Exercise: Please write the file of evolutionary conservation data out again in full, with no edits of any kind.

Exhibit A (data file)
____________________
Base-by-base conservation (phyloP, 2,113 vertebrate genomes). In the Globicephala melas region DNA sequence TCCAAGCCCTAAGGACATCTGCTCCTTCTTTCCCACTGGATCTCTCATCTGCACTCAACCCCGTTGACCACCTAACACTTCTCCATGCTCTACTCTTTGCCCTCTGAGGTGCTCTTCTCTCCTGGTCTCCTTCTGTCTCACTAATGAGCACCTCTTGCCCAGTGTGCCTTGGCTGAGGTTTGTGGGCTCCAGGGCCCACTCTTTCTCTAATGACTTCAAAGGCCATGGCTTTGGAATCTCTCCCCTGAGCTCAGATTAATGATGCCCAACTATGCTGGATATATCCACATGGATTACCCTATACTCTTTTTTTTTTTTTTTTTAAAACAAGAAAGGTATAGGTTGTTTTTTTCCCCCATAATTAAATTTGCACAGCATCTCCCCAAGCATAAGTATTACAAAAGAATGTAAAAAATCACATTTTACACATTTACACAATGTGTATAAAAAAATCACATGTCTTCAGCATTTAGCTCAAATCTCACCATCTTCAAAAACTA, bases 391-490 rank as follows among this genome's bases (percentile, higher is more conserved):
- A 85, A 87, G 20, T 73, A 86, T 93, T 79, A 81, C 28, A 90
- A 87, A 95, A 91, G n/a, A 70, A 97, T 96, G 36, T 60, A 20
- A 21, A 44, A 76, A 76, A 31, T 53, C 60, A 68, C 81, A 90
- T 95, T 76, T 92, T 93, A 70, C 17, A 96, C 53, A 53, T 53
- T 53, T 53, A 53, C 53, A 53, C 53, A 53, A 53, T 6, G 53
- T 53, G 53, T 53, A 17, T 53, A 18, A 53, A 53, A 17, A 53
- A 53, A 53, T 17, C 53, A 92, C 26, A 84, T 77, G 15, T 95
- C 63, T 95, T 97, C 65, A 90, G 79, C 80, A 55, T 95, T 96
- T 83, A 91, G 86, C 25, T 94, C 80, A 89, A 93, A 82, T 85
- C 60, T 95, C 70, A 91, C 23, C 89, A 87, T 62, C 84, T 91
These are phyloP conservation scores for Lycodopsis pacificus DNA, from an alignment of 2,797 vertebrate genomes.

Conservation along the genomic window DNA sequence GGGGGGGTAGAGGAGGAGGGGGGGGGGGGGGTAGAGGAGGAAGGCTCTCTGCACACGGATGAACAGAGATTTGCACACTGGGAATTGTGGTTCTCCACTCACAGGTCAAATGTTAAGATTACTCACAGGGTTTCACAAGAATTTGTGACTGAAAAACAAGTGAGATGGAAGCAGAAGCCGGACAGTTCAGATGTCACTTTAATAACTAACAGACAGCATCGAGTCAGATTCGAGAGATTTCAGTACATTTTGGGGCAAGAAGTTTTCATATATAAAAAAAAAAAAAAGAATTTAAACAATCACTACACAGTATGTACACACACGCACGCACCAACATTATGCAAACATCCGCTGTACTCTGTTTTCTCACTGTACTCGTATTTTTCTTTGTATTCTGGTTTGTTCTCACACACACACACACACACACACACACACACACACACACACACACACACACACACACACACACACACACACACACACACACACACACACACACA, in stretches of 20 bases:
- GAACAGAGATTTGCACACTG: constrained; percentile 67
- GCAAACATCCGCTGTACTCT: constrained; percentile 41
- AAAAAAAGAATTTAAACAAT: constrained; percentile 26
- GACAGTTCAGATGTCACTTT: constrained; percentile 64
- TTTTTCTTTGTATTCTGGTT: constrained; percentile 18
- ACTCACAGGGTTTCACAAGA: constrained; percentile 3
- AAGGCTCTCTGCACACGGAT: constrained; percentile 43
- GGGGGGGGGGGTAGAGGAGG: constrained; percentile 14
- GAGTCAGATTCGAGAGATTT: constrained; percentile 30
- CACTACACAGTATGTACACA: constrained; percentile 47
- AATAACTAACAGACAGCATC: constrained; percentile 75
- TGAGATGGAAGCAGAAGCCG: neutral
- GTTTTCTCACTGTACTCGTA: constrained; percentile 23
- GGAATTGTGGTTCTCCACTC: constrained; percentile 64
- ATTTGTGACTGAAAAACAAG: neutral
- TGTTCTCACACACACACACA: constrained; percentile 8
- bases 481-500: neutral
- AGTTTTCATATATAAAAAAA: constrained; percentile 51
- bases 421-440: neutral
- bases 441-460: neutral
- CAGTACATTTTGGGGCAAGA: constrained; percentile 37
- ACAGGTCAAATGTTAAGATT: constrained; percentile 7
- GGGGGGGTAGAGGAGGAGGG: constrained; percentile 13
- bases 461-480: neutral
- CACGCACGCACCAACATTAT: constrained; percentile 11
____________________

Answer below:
Base-by-base conservation (phyloP, 2,113 vertebrate genomes). In the Globicephala melas region DNA sequence TCCAAGCCCTAAGGACATCTGCTCCTTCTTTCCCACTGGATCTCTCATCTGCACTCAACCCCGTTGACCACCTAACACTTCTCCATGCTCTACTCTTTGCCCTCTGAGGTGCTCTTCTCTCCTGGTCTCCTTCTGTCTCACTAATGAGCACCTCTTGCCCAGTGTGCCTTGGCTGAGGTTTGTGGGCTCCAGGGCCCACTCTTTCTCTAATGACTTCAAAGGCCATGGCTTTGGAATCTCTCCCCTGAGCTCAGATTAATGATGCCCAACTATGCTGGATATATCCACATGGATTACCCTATACTCTTTTTTTTTTTTTTTTTAAAACAAGAAAGGTATAGGTTGTTTTTTTCCCCCATAATTAAATTTGCACAGCATCTCCCCAAGCATAAGTATTACAAAAGAATGTAAAAAATCACATTTTACACATTTACACAATGTGTATAAAAAAATCACATGTCTTCAGCATTTAGCTCAAATCTCACCATCTTCAAAAACTA, bases 391-490 rank as follows among this genome's bases (percentile, higher is more conserved):
- A 85, A 87, G 20, T 73, A 86, T 93, T 79, A 81, C 28, A 90
- A 87, A 95, A 91, G n/a, A 70, A 97, T 96, G 36, T 60, A 20
- A 21, A 44, A 76, A 76, A 31, T 53, C 60, A 68, C 81, A 90
- T 95, T 76, T 92, T 93, A 70, C 17, A 96, C 53, A 53, T 53
- T 53, T 53, A 53, C 53, A 53, C 53, A 53, A 53, T 6, G 53
- T 53, G 53, T 53, A 17, T 53, A 18, A 53, A 53, A 17, A 53
- A 53, A 53, T 17, C 53, A 92, C 26, A 84, T 77, G 15, T 95
- C 63, T 95, T 97, C 65, A 90, G 79, C 80, A 55, T 95, T 96
- T 83, A 91, G 86, C 25, T 94, C 80, A 89, A 93, A 82, T 85
- C 60, T 95, C 70, A 91, C 23, C 89, A 87, T 62, C 84, T 91
These are phyloP conservation scores for Lycodopsis pacificus DNA, from an alignment of 2,797 vertebrate genomes.

Conservation along the genomic window DNA sequence GGGGGGGTAGAGGAGGAGGGGGGGGGGGGGGTAGAGGAGGAAGGCTCTCTGCACACGGATGAACAGAGATTTGCACACTGGGAATTGTGGTTCTCCACTCACAGGTCAAATGTTAAGATTACTCACAGGGTTTCACAAGAATTTGTGACTGAAAAACAAGTGAGATGGAAGCAGAAGCCGGACAGTTCAGATGTCACTTTAATAACTAACAGACAGCATCGAGTCAGATTCGAGAGATTTCAGTACATTTTGGGGCAAGAAGTTTTCATATATAAAAAAAAAAAAAAGAATTTAAACAATCACTACACAGTATGTACACACACGCACGCACCAACATTATGCAAACATCCGCTGTACTCTGTTTTCTCACTGTACTCGTATTTTTCTTTGTATTCTGGTTTGTTCTCACACACACACACACACACACACACACACACACACACACACACACACACACACACACACACACACACACACACACACACACACACACACACACA, in stretches of 20 bases:
- GAACAGAGATTTGCACACTG: constrained; percentile 67
- GCAAACATCCGCTGTACTCT: constrained; percentile 41
- AAAAAAAGAATTTAAACAAT: constrained; percentile 26
- GACAGTTCAGATGTCACTTT: constrained; percentile 64
- TTTTTCTTTGTATTCTGGTT: constrained; percentile 18
- ACTCACAGGGTTTCACAAGA: constrained; percentile 3
- AAGGCTCTCTGCACACGGAT: constrained; percentile 43
- GGGGGGGGGGGTAGAGGAGG: constrained; percentile 14
- GAGTCAGATTCGAGAGATTT: constrained; percentile 30
- CACTACACAGTATGTACACA: constrained; percentile 47
- AATAACTAACAGACAGCATC: constrained; percentile 75
- TGAGATGGAAGCAGAAGCCG: neutral
- GTTTTCTCACTGTACTCGTA: constrained; percentile 23
- GGAATTGTGGTTCTCCACTC: constrained; percentile 64
- ATTTGTGACTGAAAAACAAG: neutral
- TGTTCTCACACACACACACA: constrained; percentile 8
- bases 481-500: neutral
- AGTTTTCATATATAAAAAAA: constrained; percentile 51
- bases 421-440: neutral
- bases 441-460: neutral
- CAGTACATTTTGGGGCAAGA: constrained; percentile 37
- ACAGGTCAAATGTTAAGATT: constrained; percentile 7
- GGGGGGGTAGAGGAGGAGGG: constrained; percentile 13
- bases 461-480: neutral
- CACGCACGCACCAACATTAT: constrained; percentile 11